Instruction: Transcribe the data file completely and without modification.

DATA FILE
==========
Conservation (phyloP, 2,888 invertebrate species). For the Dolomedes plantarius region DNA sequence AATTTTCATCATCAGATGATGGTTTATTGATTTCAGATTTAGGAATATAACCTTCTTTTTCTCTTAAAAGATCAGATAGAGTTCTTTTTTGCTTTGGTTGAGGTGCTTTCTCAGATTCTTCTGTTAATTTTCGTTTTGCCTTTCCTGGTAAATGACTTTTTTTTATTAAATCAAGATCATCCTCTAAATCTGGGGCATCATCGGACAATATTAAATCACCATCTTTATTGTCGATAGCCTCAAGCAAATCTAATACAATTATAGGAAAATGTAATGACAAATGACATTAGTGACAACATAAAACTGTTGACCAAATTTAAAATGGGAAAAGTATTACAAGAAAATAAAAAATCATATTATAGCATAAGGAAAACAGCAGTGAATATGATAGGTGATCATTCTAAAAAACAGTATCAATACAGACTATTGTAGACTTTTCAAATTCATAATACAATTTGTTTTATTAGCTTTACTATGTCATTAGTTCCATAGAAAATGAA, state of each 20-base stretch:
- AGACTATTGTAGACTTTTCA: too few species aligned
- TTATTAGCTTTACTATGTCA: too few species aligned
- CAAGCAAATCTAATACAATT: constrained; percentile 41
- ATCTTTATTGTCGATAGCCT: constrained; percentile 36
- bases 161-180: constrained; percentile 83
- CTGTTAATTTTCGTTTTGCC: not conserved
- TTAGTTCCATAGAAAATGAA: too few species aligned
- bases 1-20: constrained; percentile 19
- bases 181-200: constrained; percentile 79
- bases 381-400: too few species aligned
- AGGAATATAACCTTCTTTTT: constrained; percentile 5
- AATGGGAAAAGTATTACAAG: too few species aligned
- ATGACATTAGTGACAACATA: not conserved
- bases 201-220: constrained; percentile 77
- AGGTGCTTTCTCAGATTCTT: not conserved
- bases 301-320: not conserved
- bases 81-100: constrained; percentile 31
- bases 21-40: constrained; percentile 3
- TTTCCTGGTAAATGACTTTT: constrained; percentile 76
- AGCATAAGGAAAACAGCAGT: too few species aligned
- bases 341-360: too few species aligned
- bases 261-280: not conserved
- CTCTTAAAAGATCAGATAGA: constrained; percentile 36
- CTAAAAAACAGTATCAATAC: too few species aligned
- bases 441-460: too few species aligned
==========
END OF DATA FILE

Conservation (phyloP, 2,888 invertebrate species). For the Dolomedes plantarius region DNA sequence AATTTTCATCATCAGATGATGGTTTATTGATTTCAGATTTAGGAATATAACCTTCTTTTTCTCTTAAAAGATCAGATAGAGTTCTTTTTTGCTTTGGTTGAGGTGCTTTCTCAGATTCTTCTGTTAATTTTCGTTTTGCCTTTCCTGGTAAATGACTTTTTTTTATTAAATCAAGATCATCCTCTAAATCTGGGGCATCATCGGACAATATTAAATCACCATCTTTATTGTCGATAGCCTCAAGCAAATCTAATACAATTATAGGAAAATGTAATGACAAATGACATTAGTGACAACATAAAACTGTTGACCAAATTTAAAATGGGAAAAGTATTACAAGAAAATAAAAAATCATATTATAGCATAAGGAAAACAGCAGTGAATATGATAGGTGATCATTCTAAAAAACAGTATCAATACAGACTATTGTAGACTTTTCAAATTCATAATACAATTTGTTTTATTAGCTTTACTATGTCATTAGTTCCATAGAAAATGAA, state of each 20-base stretch:
- AGACTATTGTAGACTTTTCA: too few species aligned
- TTATTAGCTTTACTATGTCA: too few species aligned
- CAAGCAAATCTAATACAATT: constrained; percentile 41
- ATCTTTATTGTCGATAGCCT: constrained; percentile 36
- bases 161-180: constrained; percentile 83
- CTGTTAATTTTCGTTTTGCC: not conserved
- TTAGTTCCATAGAAAATGAA: too few species aligned
- bases 1-20: constrained; percentile 19
- bases 181-200: constrained; percentile 79
- bases 381-400: too few species aligned
- AGGAATATAACCTTCTTTTT: constrained; percentile 5
- AATGGGAAAAGTATTACAAG: too few species aligned
- ATGACATTAGTGACAACATA: not conserved
- bases 201-220: constrained; percentile 77
- AGGTGCTTTCTCAGATTCTT: not conserved
- bases 301-320: not conserved
- bases 81-100: constrained; percentile 31
- bases 21-40: constrained; percentile 3
- TTTCCTGGTAAATGACTTTT: constrained; percentile 76
- AGCATAAGGAAAACAGCAGT: too few species aligned
- bases 341-360: too few species aligned
- bases 261-280: not conserved
- CTCTTAAAAGATCAGATAGA: constrained; percentile 36
- CTAAAAAACAGTATCAATAC: too few species aligned
- bases 441-460: too few species aligned